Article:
New KCI terminal: Fliers need a compelling case for it
The Kansas City Star
Supporters of the new — and needed — terminal at Kansas City International Airport recently botched a major pitch.
That’s too bad because city officials need as much public good will as they can muster while preparing to abandon the current KCI terminals so popular with many local residents.
Last week Aviation Director Mark VanLoh told the City Council that a large, modern terminal could be built at the site of the current Terminal A.
Yet just months ago VanLoh and others were waxing on about the benefits of placing the facility on vacant land south of KCI, several miles closer to passengers in most of the metro area.
City officials can’t afford to appear confused on such a big project, with a potential cost between $1.5 billion and $2 billion, mostly paid with airline and passenger fees. The construction timetable is five to seven years. Add in the fact that the current, convenient KCI configuration is beloved by many local residents, and airport officials need to have solid information at their fingertips when they are talking about this project.
So what changed?
Upon further inspection, officials said adding new roads and lanes to get to the southern site would have cost hundreds of millions of dollars. That’s good to know now, of course, although that fact should have been obvious even early on.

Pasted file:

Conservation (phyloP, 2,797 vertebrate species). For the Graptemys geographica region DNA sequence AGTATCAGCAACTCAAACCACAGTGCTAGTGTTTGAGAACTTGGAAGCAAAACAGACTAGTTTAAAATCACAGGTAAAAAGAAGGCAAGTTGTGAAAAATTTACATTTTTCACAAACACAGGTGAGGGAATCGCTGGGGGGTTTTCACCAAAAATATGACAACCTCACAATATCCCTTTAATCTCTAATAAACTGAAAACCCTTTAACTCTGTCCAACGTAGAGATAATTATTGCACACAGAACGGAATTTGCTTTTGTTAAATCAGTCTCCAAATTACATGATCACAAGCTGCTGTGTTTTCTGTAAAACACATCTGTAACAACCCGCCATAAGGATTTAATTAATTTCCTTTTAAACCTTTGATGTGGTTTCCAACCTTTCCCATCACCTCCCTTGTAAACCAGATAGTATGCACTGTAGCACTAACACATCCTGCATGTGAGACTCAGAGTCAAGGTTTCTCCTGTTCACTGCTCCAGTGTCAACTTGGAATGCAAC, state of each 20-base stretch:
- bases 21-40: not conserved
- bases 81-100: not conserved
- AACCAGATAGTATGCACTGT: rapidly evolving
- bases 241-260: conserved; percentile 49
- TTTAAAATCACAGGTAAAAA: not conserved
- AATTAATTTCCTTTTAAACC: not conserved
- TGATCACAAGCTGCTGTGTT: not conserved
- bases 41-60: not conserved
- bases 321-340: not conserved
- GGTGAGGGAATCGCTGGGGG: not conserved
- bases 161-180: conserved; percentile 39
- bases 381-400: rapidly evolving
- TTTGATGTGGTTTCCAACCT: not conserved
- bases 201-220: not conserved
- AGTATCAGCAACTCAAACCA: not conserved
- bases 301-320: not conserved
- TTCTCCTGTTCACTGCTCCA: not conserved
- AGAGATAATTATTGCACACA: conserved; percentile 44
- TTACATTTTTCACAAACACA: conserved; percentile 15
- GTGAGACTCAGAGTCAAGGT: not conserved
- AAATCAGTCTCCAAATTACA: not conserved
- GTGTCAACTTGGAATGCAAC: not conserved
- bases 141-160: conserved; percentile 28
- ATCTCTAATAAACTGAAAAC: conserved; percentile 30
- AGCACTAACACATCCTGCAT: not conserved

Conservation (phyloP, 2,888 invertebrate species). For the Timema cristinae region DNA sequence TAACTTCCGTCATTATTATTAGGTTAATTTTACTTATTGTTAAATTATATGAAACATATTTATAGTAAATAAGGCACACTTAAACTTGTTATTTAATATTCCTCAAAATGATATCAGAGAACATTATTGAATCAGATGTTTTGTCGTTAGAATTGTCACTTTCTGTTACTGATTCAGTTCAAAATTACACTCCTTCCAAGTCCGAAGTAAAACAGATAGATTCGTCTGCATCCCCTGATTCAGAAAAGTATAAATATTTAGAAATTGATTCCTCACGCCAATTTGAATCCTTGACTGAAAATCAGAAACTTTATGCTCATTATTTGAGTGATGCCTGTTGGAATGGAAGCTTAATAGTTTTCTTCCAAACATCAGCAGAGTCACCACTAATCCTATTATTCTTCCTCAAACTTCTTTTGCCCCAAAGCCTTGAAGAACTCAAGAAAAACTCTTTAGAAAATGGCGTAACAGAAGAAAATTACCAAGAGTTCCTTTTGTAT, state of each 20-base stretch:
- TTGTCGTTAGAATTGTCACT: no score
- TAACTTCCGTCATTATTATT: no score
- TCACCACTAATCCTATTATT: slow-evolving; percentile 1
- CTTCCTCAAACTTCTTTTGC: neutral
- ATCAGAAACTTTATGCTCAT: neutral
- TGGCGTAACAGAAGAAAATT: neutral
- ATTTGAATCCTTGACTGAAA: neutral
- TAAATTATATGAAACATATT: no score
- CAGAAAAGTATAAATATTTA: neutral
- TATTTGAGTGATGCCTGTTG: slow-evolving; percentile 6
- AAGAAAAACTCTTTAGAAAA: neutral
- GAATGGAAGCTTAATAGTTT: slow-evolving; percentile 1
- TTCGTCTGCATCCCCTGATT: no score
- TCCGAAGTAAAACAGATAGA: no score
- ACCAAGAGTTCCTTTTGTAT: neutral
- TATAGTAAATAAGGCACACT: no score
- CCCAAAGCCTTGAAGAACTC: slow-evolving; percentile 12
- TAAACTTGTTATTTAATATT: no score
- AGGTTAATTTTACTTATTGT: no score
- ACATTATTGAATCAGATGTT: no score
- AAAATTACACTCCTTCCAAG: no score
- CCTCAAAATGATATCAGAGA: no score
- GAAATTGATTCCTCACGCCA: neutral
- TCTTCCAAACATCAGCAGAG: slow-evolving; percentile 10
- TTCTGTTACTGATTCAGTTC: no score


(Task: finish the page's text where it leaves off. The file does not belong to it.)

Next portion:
Saving $500 million and possibly getting the terminal completed two years faster — as VanLoh estimates could be done at the Terminal A location — could make a whole lot of sense.
The facility would have many more passenger-friendly amenities than can be found at the 40-year-old KCI terminals, such as more restaurants, shops, convenient restrooms and even electrical plugs. Plus, a modern terminal could attract more airlines with connections to domestic and international cities. And it would provide more efficient security.
A final recommendation to the City Council is expected later this year. That decision won’t be embraced by all Kansas Citians comfortable with the current KCI layout and its blessedly short walks to gates. City officials must be able to clearly show they have put together the best possible proposal to serve this community for decades to come.